טכניון מכון טכנולוגי לישראל
הטכניון מכון טכנולוגי לישראל - בית הספר ללימודי מוסמכים  
Ph.D Thesis
Ph.D StudentMeller Anatoly
SubjectRegulation of Translation in Proteotoxic Stress
and Neurodegeneration-Related Protein Aggregation
DepartmentDepartment of Medicine
Supervisor Professor Reut Shalgi
Full Thesis textFull thesis text - English Version


Abstract

Regulation of translation in stress conditions is critical for maintaining protein

homeostasis (proteostasis) and successfully reacting to changes in the cellular and

external environment. Proteotoxic stress, which leads to the accumulation of

misfolded proteins, can occur in diverse conditions; on the one hand, environmental

perturbations, such as heat stress, oxidative stress, ER stress and more, which cells

can experience throughout their lifetime in an external or physiological setting; On the

other hand, pathological misfolding can be caused by various neurodegenerative

disorders, such as Amyotrophic lateral sclerosis (ALS) and Huntington’s disease,

which lead to protein aggregation. Translational control is tightly coupled to

proteostasis regulation. In all of these conditions, translation can be regulated at

diverse layers and mechanisms, from classical pathways of translation initiation

through specific mechanisms regulating translation of subsets of mRNAs, to

regulation of ribosome-associated proteins and more. However, which of these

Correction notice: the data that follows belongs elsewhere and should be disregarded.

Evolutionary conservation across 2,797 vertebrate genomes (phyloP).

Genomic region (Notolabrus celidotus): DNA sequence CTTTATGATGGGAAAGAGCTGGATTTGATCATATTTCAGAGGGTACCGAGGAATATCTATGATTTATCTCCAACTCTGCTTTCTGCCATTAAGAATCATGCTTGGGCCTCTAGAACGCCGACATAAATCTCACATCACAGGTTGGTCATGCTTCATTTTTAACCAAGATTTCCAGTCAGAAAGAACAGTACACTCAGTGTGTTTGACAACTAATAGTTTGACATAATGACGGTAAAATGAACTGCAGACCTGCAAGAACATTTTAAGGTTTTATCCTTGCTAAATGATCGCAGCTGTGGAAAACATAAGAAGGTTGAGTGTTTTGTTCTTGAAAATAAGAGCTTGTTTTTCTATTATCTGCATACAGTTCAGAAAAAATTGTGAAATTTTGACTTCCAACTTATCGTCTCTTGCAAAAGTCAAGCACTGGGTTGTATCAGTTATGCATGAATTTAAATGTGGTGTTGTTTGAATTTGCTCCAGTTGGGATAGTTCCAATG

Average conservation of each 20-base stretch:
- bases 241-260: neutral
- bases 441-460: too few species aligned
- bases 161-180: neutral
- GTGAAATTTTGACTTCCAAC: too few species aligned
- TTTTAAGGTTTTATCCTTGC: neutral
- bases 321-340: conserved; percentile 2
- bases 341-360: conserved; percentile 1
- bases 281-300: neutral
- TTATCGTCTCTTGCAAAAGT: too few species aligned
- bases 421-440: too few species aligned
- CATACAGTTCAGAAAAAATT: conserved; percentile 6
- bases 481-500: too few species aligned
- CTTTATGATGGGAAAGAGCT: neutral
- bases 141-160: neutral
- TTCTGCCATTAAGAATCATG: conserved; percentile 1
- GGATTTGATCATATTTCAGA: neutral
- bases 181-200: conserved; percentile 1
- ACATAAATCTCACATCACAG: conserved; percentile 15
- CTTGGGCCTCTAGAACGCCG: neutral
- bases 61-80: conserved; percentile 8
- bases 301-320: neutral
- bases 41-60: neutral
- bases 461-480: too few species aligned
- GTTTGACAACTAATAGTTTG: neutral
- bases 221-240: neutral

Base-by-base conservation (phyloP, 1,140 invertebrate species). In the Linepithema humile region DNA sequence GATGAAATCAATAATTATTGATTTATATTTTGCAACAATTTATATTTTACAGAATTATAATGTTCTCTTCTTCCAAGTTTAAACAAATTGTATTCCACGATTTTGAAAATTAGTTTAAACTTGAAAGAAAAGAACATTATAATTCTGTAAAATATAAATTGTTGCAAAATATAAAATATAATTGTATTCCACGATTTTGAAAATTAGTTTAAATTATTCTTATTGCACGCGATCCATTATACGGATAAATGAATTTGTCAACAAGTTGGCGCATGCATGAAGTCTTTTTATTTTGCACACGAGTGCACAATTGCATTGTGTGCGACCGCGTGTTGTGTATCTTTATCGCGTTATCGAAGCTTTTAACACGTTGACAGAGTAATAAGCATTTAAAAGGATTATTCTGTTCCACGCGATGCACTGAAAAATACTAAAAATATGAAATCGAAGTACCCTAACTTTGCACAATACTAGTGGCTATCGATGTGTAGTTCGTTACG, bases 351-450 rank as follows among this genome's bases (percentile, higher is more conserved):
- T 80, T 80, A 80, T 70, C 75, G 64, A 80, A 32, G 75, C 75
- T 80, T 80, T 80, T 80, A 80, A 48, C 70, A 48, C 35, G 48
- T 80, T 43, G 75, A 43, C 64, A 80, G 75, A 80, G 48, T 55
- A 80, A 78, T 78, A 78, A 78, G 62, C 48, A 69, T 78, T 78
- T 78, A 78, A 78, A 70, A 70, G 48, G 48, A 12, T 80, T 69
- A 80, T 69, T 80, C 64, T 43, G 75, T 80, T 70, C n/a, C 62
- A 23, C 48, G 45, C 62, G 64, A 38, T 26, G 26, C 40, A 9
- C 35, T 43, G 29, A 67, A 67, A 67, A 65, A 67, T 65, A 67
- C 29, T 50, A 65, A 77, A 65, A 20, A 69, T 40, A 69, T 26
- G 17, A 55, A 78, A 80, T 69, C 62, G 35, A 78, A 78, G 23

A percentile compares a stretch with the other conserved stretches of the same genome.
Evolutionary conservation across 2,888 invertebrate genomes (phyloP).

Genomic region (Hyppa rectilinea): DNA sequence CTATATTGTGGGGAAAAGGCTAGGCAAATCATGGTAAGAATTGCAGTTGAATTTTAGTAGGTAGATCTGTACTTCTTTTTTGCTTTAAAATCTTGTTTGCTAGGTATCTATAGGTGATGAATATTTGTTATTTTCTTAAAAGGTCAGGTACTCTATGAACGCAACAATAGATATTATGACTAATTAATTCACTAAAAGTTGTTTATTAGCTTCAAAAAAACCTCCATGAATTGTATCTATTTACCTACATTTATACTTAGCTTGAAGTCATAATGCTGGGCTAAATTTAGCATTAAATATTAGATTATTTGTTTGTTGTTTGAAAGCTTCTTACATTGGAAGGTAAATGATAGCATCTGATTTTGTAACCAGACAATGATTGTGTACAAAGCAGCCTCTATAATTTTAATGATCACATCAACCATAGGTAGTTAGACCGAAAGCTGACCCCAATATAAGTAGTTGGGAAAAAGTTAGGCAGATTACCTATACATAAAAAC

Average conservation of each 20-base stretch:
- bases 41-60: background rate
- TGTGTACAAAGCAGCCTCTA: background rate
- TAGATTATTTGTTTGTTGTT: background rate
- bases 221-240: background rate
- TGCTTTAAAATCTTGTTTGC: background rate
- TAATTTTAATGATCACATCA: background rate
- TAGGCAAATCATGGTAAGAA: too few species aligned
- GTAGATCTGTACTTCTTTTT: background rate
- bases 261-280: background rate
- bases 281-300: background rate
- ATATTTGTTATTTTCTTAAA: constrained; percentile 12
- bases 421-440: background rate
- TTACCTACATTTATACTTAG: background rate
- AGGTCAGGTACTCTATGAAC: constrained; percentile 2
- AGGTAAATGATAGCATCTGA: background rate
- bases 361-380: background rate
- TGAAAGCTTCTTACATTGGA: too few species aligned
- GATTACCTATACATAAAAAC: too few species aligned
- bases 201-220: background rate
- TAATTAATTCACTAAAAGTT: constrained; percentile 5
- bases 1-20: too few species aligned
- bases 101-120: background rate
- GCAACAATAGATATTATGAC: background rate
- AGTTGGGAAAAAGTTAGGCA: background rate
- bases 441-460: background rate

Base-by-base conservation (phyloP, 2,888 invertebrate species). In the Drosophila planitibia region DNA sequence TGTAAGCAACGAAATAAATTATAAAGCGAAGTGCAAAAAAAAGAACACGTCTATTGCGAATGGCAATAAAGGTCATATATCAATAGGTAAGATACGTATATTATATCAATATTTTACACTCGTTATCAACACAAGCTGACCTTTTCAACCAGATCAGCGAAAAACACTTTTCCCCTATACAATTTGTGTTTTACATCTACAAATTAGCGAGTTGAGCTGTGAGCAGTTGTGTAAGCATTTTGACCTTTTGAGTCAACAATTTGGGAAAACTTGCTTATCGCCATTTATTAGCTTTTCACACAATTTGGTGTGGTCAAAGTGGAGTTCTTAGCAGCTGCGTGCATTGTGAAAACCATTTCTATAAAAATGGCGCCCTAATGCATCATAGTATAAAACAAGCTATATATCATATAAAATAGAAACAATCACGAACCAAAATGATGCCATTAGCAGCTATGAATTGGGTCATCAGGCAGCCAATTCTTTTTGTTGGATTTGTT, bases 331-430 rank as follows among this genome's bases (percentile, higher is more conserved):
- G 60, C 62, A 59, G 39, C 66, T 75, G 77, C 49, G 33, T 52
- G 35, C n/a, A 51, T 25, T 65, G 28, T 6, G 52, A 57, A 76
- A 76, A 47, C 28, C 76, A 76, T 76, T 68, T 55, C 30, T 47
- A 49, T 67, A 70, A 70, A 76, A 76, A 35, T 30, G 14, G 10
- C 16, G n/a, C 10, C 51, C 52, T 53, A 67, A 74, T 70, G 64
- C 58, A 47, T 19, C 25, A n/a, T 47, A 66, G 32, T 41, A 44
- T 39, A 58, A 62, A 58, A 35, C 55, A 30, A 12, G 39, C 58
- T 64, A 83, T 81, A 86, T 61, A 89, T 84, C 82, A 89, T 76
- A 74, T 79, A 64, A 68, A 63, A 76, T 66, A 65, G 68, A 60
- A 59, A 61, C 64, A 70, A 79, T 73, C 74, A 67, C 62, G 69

mechanisms plays a role in the various scenarios of proteostasis assaults, and how

translation is controlled globally and specifically, is still largely unresolved.


In this work, I describe the study of proteotoxicity-mediated control of translation,

examined at two different layers of regulation. First, I characterized stress-mediated

regulation of ribosome-associated chaperones, using a new method that I established,

fluorescent polysome profiling. Here I revealed dynamic regulation of the ribosome

associated chaperone mRAC in heat stress in human cells. In the second part, I

performed a transcriptome-wide analysis of transcription and translation regulation in

response to protein aggregation of mutant Huntingtin, the protein causing the

Huntington's Disease. Importantly, I was able to separate pure populations of cells

expressing aggregated proteins from those expressing mutant HTT that is not

aggregated. I characterized several gene expression programs, and found several that

were controlled exclusively at the level of translation. Furthermore, I observed a non-classical activation of ER stress pathways, including down-regulation of ER-targeted

proteins and additional changes suggesting dysregulation of proteostasis.


In summary, my study sheds light on the regulation of translation in stress conditions,

revealing interesting details of regulation under adaptive or pathological proteotoxic

stress conditions.